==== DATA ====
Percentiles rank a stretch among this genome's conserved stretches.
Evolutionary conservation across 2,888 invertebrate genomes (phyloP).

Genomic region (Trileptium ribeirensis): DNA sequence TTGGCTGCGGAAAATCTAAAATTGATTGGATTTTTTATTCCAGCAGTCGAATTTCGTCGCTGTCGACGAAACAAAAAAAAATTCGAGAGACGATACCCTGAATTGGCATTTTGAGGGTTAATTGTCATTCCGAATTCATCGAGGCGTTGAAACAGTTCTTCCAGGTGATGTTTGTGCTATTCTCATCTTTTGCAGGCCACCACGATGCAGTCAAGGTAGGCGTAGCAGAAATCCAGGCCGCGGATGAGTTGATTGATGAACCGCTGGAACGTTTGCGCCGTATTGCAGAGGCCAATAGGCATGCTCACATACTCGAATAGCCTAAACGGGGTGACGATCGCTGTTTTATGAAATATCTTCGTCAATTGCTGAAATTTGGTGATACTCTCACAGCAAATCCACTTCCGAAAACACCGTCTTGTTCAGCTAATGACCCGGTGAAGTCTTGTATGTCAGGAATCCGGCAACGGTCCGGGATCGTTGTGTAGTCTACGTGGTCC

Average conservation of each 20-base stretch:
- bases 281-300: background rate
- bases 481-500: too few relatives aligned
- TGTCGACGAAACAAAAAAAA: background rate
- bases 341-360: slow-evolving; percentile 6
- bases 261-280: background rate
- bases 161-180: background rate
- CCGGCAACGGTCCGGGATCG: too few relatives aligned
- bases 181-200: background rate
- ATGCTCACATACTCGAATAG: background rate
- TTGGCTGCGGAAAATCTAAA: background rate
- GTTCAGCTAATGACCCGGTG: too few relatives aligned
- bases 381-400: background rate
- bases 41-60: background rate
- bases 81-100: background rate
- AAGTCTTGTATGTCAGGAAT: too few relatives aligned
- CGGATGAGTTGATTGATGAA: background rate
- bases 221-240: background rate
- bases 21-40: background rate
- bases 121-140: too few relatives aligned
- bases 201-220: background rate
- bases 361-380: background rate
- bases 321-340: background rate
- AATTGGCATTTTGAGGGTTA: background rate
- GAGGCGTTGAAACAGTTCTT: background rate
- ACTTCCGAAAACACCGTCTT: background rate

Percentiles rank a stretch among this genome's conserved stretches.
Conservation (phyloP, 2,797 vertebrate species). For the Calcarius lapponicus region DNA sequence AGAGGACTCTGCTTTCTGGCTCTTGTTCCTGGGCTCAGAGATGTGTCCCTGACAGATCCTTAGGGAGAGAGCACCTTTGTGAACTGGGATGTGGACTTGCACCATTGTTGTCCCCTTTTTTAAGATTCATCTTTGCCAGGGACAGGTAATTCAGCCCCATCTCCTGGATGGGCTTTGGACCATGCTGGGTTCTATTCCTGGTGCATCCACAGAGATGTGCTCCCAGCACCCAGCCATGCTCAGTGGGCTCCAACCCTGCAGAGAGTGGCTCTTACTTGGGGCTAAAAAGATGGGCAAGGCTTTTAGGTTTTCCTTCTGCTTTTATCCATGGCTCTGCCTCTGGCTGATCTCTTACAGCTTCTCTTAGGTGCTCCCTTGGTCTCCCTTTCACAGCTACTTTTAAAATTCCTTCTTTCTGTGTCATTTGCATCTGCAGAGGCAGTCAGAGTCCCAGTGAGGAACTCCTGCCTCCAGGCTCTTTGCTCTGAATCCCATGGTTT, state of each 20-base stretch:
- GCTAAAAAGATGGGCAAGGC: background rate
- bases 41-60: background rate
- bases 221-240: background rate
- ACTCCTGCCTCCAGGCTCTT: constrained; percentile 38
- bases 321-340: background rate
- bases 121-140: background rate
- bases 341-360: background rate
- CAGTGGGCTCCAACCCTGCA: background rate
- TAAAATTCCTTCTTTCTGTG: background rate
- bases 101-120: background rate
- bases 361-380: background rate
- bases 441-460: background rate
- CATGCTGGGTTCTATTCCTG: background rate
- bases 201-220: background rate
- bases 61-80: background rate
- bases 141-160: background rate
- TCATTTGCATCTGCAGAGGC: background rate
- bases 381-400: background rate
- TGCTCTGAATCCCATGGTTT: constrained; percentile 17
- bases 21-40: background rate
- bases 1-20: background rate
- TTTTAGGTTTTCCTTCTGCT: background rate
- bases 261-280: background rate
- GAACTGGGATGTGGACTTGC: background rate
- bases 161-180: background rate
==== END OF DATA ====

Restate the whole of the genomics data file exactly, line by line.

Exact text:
Percentiles rank a stretch among this genome's conserved stretches.
Evolutionary conservation across 2,888 invertebrate genomes (phyloP).

Genomic region (Trileptium ribeirensis): DNA sequence TTGGCTGCGGAAAATCTAAAATTGATTGGATTTTTTATTCCAGCAGTCGAATTTCGTCGCTGTCGACGAAACAAAAAAAAATTCGAGAGACGATACCCTGAATTGGCATTTTGAGGGTTAATTGTCATTCCGAATTCATCGAGGCGTTGAAACAGTTCTTCCAGGTGATGTTTGTGCTATTCTCATCTTTTGCAGGCCACCACGATGCAGTCAAGGTAGGCGTAGCAGAAATCCAGGCCGCGGATGAGTTGATTGATGAACCGCTGGAACGTTTGCGCCGTATTGCAGAGGCCAATAGGCATGCTCACATACTCGAATAGCCTAAACGGGGTGACGATCGCTGTTTTATGAAATATCTTCGTCAATTGCTGAAATTTGGTGATACTCTCACAGCAAATCCACTTCCGAAAACACCGTCTTGTTCAGCTAATGACCCGGTGAAGTCTTGTATGTCAGGAATCCGGCAACGGTCCGGGATCGTTGTGTAGTCTACGTGGTCC

Average conservation of each 20-base stretch:
- bases 281-300: background rate
- bases 481-500: too few relatives aligned
- TGTCGACGAAACAAAAAAAA: background rate
- bases 341-360: slow-evolving; percentile 6
- bases 261-280: background rate
- bases 161-180: background rate
- CCGGCAACGGTCCGGGATCG: too few relatives aligned
- bases 181-200: background rate
- ATGCTCACATACTCGAATAG: background rate
- TTGGCTGCGGAAAATCTAAA: background rate
- GTTCAGCTAATGACCCGGTG: too few relatives aligned
- bases 381-400: background rate
- bases 41-60: background rate
- bases 81-100: background rate
- AAGTCTTGTATGTCAGGAAT: too few relatives aligned
- CGGATGAGTTGATTGATGAA: background rate
- bases 221-240: background rate
- bases 21-40: background rate
- bases 121-140: too few relatives aligned
- bases 201-220: background rate
- bases 361-380: background rate
- bases 321-340: background rate
- AATTGGCATTTTGAGGGTTA: background rate
- GAGGCGTTGAAACAGTTCTT: background rate
- ACTTCCGAAAACACCGTCTT: background rate

Percentiles rank a stretch among this genome's conserved stretches.
Conservation (phyloP, 2,797 vertebrate species). For the Calcarius lapponicus region DNA sequence AGAGGACTCTGCTTTCTGGCTCTTGTTCCTGGGCTCAGAGATGTGTCCCTGACAGATCCTTAGGGAGAGAGCACCTTTGTGAACTGGGATGTGGACTTGCACCATTGTTGTCCCCTTTTTTAAGATTCATCTTTGCCAGGGACAGGTAATTCAGCCCCATCTCCTGGATGGGCTTTGGACCATGCTGGGTTCTATTCCTGGTGCATCCACAGAGATGTGCTCCCAGCACCCAGCCATGCTCAGTGGGCTCCAACCCTGCAGAGAGTGGCTCTTACTTGGGGCTAAAAAGATGGGCAAGGCTTTTAGGTTTTCCTTCTGCTTTTATCCATGGCTCTGCCTCTGGCTGATCTCTTACAGCTTCTCTTAGGTGCTCCCTTGGTCTCCCTTTCACAGCTACTTTTAAAATTCCTTCTTTCTGTGTCATTTGCATCTGCAGAGGCAGTCAGAGTCCCAGTGAGGAACTCCTGCCTCCAGGCTCTTTGCTCTGAATCCCATGGTTT, state of each 20-base stretch:
- GCTAAAAAGATGGGCAAGGC: background rate
- bases 41-60: background rate
- bases 221-240: background rate
- ACTCCTGCCTCCAGGCTCTT: constrained; percentile 38
- bases 321-340: background rate
- bases 121-140: background rate
- bases 341-360: background rate
- CAGTGGGCTCCAACCCTGCA: background rate
- TAAAATTCCTTCTTTCTGTG: background rate
- bases 101-120: background rate
- bases 361-380: background rate
- bases 441-460: background rate
- CATGCTGGGTTCTATTCCTG: background rate
- bases 201-220: background rate
- bases 61-80: background rate
- bases 141-160: background rate
- TCATTTGCATCTGCAGAGGC: background rate
- bases 381-400: background rate
- TGCTCTGAATCCCATGGTTT: constrained; percentile 17
- bases 21-40: background rate
- bases 1-20: background rate
- TTTTAGGTTTTCCTTCTGCT: background rate
- bases 261-280: background rate
- GAACTGGGATGTGGACTTGC: background rate
- bases 161-180: background rate